Install cobbler and friends. Also install bash-completion (I'm a huge fan of bash-completion and am thrilled to have learned that bash-completion scripts will be included in future versions of cobbler!) and vim-enhanced

Fix some settings

After installing cobbler, one would normally run "cobbler check" and fix everything cobbler complains about. Well, I did that in the script.

only do DHCP on eth1

I'm a network administrator and my kind has a serious disgust of rogue DHCP servers on our networks. (So much in fact that I have wirecutters in my desk to cut through UTP cable from offending users). Since this cobbler setup deploys a DHCP server, make sure it only runs on the private network where it belongs: eth1

Modify the dhcp.template file

The private network will use a DHCP range of

switch on the dhcpd server

.. so it will start at boot

cobbler sync

This command will generate configfiles for all cobbler components from templates and such.

To use this kickstart file, boot a Fedora 9 DVD in a virtual machine with 2 networkcards of which eth0 is connected to a DHCP-enabled and internetconnected network. Then at the isolinux menu, press tab and add the following:

ks= ksdevice=eth0

In my lab, it takes only 9 minutes and 10 seconds after I press enter on the commandline above untill I get to vishnu's login prompt.

Vishnu's first offspring: localhost

Before we can create cobbler offspring, we need to setup a distribution and such. Normally when importing a distribution, cobbler copies all necessary files to the local disk. But I think that's a bit overkill for a simple labsetup like this. So instead, I will mount the DVD and make it available over HTTP.

Log in to vishnu and execute these commands:

mkdir /var/www/cobbler/mounted
mount /dev/cdrom /var/www/cobbler/mounted
cobbler import --name=F9 --mirror=/var/www/cobbler/mounted/ --available-as=
cobbler distro edit --name=F9-i386 --ksmeta="tree=http://@@server@@/cobbler/mounted"
cobbler profile edit --name=F9-i386 --kickstart=/etc/cobbler/sample.ks
cobbler sync

Breaking it down with explanations

mkdir /var/www/cobbler/mounted

... creates a mountpoint for the Fedora 9 DVD

mount /dev/cdrom /var/www/cobbler/mounted

... mount the DVD there

cobbler import --name=F9 --mirror=/var/www/cobbler/mounted/ --available-as=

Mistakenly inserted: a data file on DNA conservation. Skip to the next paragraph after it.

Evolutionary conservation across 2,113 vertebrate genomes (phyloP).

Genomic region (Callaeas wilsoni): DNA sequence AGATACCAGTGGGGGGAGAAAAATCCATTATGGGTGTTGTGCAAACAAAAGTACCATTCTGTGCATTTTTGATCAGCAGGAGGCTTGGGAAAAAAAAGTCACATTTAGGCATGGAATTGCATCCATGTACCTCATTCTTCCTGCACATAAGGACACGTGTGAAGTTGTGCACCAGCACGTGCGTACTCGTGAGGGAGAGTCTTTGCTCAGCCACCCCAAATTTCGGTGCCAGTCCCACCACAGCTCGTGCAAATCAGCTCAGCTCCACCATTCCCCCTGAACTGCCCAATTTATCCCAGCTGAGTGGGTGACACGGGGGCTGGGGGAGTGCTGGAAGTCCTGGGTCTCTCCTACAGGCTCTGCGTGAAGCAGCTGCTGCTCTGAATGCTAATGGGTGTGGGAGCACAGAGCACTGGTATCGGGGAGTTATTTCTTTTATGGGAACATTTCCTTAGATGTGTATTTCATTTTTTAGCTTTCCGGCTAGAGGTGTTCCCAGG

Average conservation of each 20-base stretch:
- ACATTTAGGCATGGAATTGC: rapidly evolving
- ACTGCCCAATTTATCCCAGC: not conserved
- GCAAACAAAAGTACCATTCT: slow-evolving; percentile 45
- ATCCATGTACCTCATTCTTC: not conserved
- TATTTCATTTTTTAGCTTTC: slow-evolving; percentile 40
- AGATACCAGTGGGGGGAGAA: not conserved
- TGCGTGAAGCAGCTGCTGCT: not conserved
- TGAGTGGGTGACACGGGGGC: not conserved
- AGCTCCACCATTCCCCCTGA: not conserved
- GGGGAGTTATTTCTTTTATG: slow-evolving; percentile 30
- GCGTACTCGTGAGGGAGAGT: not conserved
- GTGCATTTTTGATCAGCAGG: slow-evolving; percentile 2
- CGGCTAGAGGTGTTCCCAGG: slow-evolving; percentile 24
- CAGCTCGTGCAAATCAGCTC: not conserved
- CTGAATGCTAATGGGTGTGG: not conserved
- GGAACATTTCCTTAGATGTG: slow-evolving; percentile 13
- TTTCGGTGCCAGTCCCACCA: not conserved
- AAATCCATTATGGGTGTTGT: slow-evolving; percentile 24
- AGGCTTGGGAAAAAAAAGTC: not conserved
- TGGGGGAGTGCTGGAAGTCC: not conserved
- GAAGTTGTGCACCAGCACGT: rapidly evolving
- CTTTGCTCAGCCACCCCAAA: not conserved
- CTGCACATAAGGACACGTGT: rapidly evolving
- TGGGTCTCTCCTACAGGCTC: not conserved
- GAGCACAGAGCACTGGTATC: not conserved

... import the distribution, but tell cobbler to not mirror it and instead send the client to the given URL. This URL is the reason why the DVD is mounted under the apache documentroot.

cobbler distro edit --name=F9-i386 --ksmeta="tree=http://@@server@@/cobbler/mounted"

... tell cobbler how to fill in the "$tree" variable for this distribution. Normally this is handled by "cobbler import", but this is not a normal setup so we need to fix it manually (for now)

cobbler profile edit --name=F9-i386 --kickstart=/etc/cobbler/sample.ks

... for some reason, cobbler gives an error with the above import command and does not link a kickstart file to the F9-i386 profile. Fixing this manually as well, probably a bug, this is what the error looked like:

[[email protected] ~]# cobbler import --name=F9 --mirror=/var/www/cobbler/mounted/ --available-as=
---------------- (adding distros)
- scanning /var/www/cobbler/mounted for architecture info
- kernel header found: kernel-headers-2.6.25-14.fc9.i386.rpm
- creating new distro: F9-i386
- creating new profile: F9-i386
- scanning /var/www/cobbler/mounted for architecture info
- kernel header found: kernel-headers-2.6.25-14.fc9.i386.rpm
- creating new distro: F9-xen-i386
- creating new profile: F9-xen-i386
---------------- (associating kickstarts)
- finding default kickstart template for fedora 9.0
/var/www/cobbler/mounted/, /var/www/cobbler/mounted, -1
Error: possible symlink traversal?: /var/www/cobbler/mounted
[[email protected] ~]#

cobbler sync

... and sync cobbler configs

Now you're done !
Boot a fresh machine using PXE and you should get a nice menu like this:

Select F9-i386 and press enter. The installation process should take over and do everything automatically from there on.

PS: And what about hiring an army of monkeys with typewriters to generate the kickstart files ? There's a solution for that too. It's called puppet, but that's a story for a later time.